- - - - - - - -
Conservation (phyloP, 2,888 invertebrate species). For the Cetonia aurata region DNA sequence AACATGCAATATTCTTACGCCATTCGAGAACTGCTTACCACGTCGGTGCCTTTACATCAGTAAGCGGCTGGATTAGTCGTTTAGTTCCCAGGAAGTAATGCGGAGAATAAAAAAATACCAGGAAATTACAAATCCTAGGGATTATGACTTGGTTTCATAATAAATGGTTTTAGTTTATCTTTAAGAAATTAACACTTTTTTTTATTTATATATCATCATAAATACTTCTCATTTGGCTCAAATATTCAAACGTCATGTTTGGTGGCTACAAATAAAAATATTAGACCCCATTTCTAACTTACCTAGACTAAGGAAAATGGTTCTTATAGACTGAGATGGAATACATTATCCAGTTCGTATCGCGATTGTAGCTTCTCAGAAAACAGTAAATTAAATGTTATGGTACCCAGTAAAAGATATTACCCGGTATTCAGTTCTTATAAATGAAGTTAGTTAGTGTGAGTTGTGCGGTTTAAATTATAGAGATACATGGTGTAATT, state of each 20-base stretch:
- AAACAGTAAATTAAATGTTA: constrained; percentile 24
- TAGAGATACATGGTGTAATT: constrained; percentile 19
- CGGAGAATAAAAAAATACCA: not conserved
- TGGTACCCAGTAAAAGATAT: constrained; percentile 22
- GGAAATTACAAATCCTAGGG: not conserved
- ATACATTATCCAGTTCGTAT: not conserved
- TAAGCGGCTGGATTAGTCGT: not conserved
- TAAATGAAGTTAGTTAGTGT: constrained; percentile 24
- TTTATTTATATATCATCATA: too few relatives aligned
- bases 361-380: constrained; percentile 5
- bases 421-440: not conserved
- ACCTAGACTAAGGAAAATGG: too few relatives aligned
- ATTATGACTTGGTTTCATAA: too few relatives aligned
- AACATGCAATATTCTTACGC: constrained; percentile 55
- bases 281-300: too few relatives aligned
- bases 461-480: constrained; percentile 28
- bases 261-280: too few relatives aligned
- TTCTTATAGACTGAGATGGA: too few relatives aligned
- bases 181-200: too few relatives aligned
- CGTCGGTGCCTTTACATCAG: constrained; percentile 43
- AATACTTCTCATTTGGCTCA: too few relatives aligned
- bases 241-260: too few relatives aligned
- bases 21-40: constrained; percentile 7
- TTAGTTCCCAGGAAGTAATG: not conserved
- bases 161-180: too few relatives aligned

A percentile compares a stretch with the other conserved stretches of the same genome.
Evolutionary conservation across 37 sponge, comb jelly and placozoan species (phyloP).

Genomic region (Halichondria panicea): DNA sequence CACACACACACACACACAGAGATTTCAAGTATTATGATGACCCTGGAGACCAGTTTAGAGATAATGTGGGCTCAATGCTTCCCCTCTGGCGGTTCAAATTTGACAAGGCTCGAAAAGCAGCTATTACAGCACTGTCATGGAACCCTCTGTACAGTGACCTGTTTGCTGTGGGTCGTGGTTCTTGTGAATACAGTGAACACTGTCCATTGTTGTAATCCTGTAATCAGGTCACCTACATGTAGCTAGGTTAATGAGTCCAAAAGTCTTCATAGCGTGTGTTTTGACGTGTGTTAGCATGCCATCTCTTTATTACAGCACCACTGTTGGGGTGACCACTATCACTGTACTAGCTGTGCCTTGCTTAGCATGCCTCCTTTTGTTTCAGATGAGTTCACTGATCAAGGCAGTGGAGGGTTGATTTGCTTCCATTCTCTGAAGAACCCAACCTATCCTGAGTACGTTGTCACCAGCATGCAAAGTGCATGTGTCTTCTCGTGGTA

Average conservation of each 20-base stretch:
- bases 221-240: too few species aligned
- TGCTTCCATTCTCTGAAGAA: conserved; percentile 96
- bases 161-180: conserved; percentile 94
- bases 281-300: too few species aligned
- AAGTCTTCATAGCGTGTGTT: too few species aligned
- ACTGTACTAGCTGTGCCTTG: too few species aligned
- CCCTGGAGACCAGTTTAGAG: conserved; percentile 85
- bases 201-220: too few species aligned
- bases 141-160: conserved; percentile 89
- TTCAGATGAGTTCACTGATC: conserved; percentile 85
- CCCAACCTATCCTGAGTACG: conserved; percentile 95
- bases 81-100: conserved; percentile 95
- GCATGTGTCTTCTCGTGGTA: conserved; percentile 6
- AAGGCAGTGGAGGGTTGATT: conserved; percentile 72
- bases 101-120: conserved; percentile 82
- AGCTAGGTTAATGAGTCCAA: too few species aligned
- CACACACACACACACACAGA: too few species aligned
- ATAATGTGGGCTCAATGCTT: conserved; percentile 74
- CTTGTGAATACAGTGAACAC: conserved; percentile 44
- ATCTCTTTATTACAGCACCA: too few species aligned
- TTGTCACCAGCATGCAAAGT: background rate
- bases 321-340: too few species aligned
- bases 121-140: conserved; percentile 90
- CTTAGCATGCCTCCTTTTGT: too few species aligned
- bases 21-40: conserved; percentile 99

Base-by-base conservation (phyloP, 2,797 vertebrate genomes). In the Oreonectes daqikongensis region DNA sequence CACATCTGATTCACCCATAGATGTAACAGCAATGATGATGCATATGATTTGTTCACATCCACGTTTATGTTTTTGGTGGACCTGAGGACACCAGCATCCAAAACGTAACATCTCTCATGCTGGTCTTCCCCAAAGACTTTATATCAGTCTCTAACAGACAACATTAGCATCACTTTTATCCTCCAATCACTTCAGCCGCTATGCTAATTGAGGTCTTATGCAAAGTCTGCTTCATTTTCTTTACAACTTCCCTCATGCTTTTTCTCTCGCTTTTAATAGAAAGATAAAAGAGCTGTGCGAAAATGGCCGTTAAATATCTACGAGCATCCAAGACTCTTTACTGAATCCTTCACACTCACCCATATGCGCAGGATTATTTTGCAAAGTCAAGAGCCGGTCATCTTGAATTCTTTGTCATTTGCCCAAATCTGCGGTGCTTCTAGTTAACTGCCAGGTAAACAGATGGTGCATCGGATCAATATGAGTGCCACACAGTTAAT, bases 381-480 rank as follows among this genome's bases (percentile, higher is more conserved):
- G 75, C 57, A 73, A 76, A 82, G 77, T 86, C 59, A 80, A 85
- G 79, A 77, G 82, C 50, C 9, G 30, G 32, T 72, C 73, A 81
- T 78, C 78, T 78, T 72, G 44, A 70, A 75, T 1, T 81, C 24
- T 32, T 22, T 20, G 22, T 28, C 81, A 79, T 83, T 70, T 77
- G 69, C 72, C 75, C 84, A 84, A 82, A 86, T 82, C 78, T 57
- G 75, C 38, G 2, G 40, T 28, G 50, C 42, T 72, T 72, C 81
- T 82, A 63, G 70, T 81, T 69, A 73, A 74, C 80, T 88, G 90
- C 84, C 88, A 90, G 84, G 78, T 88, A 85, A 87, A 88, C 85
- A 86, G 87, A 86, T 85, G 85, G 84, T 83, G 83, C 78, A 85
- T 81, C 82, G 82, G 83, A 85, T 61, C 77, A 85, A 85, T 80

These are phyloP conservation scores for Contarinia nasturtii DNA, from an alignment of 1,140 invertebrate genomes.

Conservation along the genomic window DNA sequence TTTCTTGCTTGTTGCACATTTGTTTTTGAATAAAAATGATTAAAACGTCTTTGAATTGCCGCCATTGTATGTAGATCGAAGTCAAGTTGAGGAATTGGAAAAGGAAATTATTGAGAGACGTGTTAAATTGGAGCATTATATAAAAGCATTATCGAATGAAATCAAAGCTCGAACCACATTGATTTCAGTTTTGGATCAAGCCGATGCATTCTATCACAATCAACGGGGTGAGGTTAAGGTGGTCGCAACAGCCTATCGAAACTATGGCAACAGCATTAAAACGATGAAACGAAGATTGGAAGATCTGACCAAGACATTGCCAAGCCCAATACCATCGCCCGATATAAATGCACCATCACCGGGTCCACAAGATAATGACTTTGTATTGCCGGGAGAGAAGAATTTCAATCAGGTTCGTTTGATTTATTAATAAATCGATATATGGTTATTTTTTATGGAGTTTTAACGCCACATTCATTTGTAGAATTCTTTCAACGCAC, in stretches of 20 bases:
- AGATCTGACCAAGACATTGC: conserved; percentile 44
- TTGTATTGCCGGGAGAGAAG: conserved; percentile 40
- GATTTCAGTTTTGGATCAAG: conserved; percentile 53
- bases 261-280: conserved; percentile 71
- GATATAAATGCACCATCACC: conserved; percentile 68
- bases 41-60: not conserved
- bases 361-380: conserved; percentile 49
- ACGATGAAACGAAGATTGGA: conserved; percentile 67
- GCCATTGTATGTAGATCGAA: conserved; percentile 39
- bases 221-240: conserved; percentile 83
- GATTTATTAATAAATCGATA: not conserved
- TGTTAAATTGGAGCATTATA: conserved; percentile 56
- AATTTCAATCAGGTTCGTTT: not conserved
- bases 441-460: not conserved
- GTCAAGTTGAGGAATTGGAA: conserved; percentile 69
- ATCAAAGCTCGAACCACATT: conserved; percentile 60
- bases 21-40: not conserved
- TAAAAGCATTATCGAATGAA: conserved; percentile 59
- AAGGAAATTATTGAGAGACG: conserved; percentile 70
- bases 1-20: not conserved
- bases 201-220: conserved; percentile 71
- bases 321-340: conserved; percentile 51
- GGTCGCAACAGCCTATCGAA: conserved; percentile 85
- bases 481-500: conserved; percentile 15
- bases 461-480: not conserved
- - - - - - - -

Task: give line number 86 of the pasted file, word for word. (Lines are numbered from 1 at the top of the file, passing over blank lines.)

- TAAAAGCATTATCGAATGAA: conserved; percentile 59